Does the word ‘phallus’ refer to the same concept in the writings of both Freud and Lacan? Does Freud’s “substitute for the woman’s penis” (Freud “Fetishism” 842) correlate with Lacan’s “privileged signifier?” (Lacan “Signification” 1187). In The Signification of the Phallus Lacan writes: “it is Freud’s discovery that gives to the signifier / signified opposition the full extent of implications,” crediting Freud with his discovery of the phallus as the “privileged signifier” (Lacan “Signification” 1187). This begs the question, are Lacan’s privileged signifier and Freud’s symbolic penis the same thing? In this paper, I will deconstruct both concepts of the phallus demonstrating that, while differing in execution, both Freud and Lacan espouse the same basic concept of the phallus.

I will begin my deconstruction with a summary of Freud’s theory of the phallus. Freud’s theory centers on castration anxiety – one’s fear that, as his mother has somehow lost her penis, “his own possession of a penis [is] in danger” – and fetishization – the displacement of one’s fear of castration onto some token serving as psychical protection against the primordial castration fear (Freud “Fetishism” 842-843). It can be difficult to determine if Freud is discussing an actual penis that, in fact, never existed or a symbolic penis one has transferred from their mother onto some form of object-choice or fetish. Logically, it is clear to the subject their mother’s penis never existed, but this doesn’t explain the on-going desire the child cum man “does not want to give up” (Freud “Fetishism” 843). If the man’s fear of castration is the basis of the castration complex this indicates that the man once believed the mother’s penis was an actual penis, and thus fears the loss of his actual, physical penis, but this does not agree with the concept of fetishization. If the boy cum man can displace the mother’s symbolic penis onto some “token of triumph” (Freud “Fetishism” 843) the man cannot truly fear a loss of his own physical penis. The phallus cannot be both a manifestation of a physical penis and something capable of displacement onto some other, non-procreative object.

The logical problems outlined above call into question many of Freud’s arguments regarding the phallus by erroneously focusing on a narrow concept of Freudian psychoanalysis. The above serves to outline some basic problems of Freud’s concept of the phallus as portrayed in “Fetishism,” and does not constitute the body of my argument. To continue with my main argument, Freud’s concept of the phallus – and its displacement – either results in some form of psychological disorder or ceases to be a problem. In other words, the phallus is displaced onto an object (via object-choice and fetishization) or, as is the case with those who do not suffer some form of sexual neurosis, is accepted as a relic of childhood one can “surmount” (Freud “Fetishism” 843). One must note Freud’s avoidance of the term ‘repression’ in relation to the phallus; Freud does not believe the phallus exists within one’s unconscious, instead saying “a very energetic action has been undertaken to maintain the disavowal” of the mother’s penis (or phallus) (Freud “Fetishism” 842). Thus, contrary to some modern concepts of psycho-analysis, the phallus is something one may not be consciously aware of, but remains something one must constantly disavow. To clarify this, repression, per Freud, can be defined in two ways: “primal repression… which consists in the psychical (ideational) representative being denied entrance into the consciousness,” and “repression proper, [which] affects mental derivatives of the repressed representative, or such trains of thought as… have come into an associative connection with it” (Freud “Repression” 570; emphasis in original). In other words, primal repression is the total repression of a representative (in this case, the mother’s penis,) and repression proper is the displacement of a representative onto some other object via associative connection (object-choice); in both forms of Freudian repression, what is being repressed is unknown to the subject (Freud “Repression” and “Fetishism”). Thus, Freud’s concept of the phallus as something one must constantly disavow cannot be something repressed into the realm of the unconscious (Freud “Fetishism”).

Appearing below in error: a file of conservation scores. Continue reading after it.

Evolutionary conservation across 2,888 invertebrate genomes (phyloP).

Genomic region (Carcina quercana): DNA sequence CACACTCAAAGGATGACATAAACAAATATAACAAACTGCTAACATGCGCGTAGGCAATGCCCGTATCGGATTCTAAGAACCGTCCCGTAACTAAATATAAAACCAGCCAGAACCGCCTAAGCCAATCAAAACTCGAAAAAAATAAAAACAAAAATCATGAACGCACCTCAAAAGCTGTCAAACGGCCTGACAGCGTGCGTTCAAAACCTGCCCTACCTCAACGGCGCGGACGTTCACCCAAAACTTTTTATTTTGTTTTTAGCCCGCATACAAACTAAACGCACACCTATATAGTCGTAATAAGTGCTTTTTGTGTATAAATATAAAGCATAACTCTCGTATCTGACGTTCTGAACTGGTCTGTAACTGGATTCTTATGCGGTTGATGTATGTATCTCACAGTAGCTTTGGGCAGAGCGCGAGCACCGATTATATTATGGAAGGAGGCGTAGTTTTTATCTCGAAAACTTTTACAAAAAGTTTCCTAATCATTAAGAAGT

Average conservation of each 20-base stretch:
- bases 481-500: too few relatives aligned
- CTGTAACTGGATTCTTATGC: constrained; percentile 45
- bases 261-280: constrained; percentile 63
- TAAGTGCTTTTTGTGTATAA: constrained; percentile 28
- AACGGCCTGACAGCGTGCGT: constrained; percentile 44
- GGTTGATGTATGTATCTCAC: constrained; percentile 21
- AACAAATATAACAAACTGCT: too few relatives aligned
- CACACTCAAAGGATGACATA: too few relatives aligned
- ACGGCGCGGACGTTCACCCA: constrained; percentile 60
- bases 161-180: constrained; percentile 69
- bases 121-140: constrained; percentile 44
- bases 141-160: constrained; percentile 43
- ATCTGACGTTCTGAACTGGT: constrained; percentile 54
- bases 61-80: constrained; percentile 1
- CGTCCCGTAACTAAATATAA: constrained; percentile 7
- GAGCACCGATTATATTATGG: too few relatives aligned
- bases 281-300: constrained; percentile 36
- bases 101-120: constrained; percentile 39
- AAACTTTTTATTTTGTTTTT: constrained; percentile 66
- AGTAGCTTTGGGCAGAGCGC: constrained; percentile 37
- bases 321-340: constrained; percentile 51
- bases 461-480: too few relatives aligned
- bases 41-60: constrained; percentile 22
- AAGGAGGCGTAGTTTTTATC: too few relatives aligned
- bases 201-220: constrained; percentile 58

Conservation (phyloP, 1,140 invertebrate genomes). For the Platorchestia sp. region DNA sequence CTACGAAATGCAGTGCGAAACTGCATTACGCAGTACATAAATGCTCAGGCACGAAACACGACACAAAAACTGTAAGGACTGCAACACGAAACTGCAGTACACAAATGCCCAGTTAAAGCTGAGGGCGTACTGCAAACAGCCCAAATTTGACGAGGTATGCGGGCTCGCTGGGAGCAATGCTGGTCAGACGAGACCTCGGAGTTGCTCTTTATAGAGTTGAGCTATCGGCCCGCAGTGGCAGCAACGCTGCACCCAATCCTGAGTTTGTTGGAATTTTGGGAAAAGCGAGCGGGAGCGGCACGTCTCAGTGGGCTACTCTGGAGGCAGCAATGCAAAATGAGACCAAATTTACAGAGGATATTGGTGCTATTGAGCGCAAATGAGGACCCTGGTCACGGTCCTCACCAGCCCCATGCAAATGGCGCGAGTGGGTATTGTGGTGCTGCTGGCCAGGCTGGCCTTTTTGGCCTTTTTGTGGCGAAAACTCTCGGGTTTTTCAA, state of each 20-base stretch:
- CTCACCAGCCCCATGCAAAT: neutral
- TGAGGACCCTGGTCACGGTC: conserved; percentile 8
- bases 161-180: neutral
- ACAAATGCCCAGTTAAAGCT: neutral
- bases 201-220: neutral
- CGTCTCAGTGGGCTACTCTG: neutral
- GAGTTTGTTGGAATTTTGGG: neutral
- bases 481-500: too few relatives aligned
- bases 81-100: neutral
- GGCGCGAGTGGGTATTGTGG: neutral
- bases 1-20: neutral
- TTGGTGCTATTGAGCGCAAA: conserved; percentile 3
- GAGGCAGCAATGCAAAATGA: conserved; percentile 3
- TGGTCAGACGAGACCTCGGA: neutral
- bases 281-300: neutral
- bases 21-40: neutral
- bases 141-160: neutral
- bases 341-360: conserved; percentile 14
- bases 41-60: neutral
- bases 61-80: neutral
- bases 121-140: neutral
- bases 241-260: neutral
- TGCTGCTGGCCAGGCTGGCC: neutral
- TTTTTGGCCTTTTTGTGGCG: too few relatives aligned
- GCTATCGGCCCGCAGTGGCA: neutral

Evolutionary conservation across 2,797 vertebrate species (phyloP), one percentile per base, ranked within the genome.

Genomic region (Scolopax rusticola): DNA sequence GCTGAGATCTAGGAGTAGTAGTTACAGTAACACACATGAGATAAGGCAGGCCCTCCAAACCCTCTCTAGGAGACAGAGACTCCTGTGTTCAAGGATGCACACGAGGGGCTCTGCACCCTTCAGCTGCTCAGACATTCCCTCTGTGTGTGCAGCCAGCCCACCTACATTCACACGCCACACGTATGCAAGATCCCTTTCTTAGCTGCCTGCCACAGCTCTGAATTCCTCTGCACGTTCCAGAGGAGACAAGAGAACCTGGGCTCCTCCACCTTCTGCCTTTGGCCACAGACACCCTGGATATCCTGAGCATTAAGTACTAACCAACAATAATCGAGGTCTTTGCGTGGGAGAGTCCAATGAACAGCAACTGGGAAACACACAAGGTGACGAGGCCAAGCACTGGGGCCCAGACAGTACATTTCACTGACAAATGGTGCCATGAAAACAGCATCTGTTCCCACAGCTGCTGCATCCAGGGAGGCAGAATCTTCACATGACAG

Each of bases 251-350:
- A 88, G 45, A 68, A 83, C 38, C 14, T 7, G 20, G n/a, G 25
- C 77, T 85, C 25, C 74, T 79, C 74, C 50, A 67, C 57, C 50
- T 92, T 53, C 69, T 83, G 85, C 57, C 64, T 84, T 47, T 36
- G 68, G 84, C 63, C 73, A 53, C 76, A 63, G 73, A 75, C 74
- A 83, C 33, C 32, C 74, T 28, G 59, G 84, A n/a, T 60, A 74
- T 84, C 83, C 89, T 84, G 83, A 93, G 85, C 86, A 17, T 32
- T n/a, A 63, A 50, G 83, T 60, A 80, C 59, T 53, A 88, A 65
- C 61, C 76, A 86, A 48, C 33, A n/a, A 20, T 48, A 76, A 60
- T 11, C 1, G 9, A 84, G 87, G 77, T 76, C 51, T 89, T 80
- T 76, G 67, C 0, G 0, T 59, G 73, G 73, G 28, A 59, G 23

Lacan’s concept of the phallus appears to differ from Freud’s primarily on these concepts of repression. To paraphrase “The Agency of the Letter in the Unconscious,” Lacan’s concept of the phallus as the bar that splits the subject, or the ‘ / ‘ in the S/s algorithm, the phallus is never something one must actively repress; the phallus, per Lacan’s S/s algorithm, is representative of the ‘thing’ separating the primordial self (or id) from manifest self (or ego) (Lacan “Agency”). Lacan’s “phallus is a signifier… for it is the signifier intended to designate as a whole the effects of the signified, in that the signifier conditions them by its presence as a signifier” (Lacan “Signification” 1185). To unravel this language, Lacan’s phallus is the point where the signified and signifier meet, and as such, it is the point where the subject’s conscious (ego) and unconscious (id) meet; the phallus is the foundation upon which the subject both creates and understands the world around them. Lacan’s phallus is not a penis (and never was,) instead it is the point where the subject who – during the mirror stage – was split by language connects to the primordial state: the state where the signifier (or repressed desire) and the signified (or manifest desire) existed as one within the subject before their inevitable separation during the mirror stage. Furthermore, Lacan’s phallus is not a representation of the mother’s penis, it is a representation of the divide between the subject’s manifest desire and their primordial desire (Lacan “Agency”, “Mirror” and “Signification”).